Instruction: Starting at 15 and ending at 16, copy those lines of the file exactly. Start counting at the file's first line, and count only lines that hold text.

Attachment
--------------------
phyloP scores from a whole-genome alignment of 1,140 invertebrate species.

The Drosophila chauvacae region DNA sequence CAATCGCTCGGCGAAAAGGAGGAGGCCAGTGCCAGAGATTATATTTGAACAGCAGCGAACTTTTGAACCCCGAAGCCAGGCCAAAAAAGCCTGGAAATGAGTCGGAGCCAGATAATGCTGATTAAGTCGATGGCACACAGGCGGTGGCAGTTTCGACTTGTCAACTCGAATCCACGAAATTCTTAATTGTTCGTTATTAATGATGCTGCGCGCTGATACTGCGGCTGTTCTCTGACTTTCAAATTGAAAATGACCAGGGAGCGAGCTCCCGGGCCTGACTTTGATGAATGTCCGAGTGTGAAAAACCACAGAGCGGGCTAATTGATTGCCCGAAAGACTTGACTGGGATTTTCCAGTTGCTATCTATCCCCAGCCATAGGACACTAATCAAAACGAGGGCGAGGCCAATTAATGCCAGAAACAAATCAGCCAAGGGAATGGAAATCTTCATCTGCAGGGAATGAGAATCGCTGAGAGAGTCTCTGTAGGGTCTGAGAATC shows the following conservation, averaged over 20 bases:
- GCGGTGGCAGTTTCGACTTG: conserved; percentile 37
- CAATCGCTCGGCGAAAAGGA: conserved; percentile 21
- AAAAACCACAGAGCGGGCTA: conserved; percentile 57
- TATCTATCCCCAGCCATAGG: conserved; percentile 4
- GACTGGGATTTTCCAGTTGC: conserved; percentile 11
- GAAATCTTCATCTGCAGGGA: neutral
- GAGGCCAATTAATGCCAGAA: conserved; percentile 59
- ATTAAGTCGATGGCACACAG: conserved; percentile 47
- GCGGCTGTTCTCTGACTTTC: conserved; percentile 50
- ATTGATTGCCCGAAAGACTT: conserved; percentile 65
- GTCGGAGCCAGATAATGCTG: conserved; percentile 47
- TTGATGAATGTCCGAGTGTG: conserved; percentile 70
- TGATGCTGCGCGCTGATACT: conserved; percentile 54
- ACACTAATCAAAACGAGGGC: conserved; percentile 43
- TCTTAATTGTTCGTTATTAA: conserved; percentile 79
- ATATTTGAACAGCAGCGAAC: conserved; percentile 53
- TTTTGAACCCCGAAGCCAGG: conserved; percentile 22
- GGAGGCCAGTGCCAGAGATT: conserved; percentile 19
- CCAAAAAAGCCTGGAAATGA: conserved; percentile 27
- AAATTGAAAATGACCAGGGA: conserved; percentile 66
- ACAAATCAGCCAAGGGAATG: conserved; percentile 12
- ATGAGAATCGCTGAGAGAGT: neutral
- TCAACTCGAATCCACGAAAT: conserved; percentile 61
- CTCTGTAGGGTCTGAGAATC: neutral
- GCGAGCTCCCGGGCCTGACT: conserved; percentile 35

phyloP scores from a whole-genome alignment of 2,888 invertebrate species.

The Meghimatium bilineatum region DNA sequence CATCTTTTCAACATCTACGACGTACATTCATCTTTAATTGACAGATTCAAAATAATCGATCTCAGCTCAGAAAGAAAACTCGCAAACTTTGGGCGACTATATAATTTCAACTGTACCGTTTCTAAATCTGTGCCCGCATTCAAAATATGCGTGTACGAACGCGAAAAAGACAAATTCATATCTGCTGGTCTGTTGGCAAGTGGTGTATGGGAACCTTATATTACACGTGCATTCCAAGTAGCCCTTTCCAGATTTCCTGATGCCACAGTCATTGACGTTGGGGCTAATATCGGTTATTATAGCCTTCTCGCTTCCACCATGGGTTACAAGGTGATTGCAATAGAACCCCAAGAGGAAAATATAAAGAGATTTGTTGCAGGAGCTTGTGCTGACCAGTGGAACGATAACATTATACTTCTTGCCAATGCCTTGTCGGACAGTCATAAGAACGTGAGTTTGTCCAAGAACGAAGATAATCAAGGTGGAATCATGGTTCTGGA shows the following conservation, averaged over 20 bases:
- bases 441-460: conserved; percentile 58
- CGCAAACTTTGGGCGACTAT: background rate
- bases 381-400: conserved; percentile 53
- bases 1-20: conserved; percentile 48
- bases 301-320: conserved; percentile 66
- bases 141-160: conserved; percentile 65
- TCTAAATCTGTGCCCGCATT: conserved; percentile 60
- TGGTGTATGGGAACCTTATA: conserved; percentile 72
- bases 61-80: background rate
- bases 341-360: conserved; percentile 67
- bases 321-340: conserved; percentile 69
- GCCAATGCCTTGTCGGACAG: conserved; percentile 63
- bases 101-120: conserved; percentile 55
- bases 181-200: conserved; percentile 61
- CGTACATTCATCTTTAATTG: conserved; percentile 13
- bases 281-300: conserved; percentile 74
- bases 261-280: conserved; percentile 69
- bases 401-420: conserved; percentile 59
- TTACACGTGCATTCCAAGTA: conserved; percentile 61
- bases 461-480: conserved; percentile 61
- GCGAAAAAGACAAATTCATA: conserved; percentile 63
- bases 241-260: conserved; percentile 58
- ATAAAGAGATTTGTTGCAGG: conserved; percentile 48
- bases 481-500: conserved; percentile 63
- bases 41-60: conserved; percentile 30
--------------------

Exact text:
- TGATGCTGCGCGCTGATACT: conserved; percentile 54
- ACACTAATCAAAACGAGGGC: conserved; percentile 43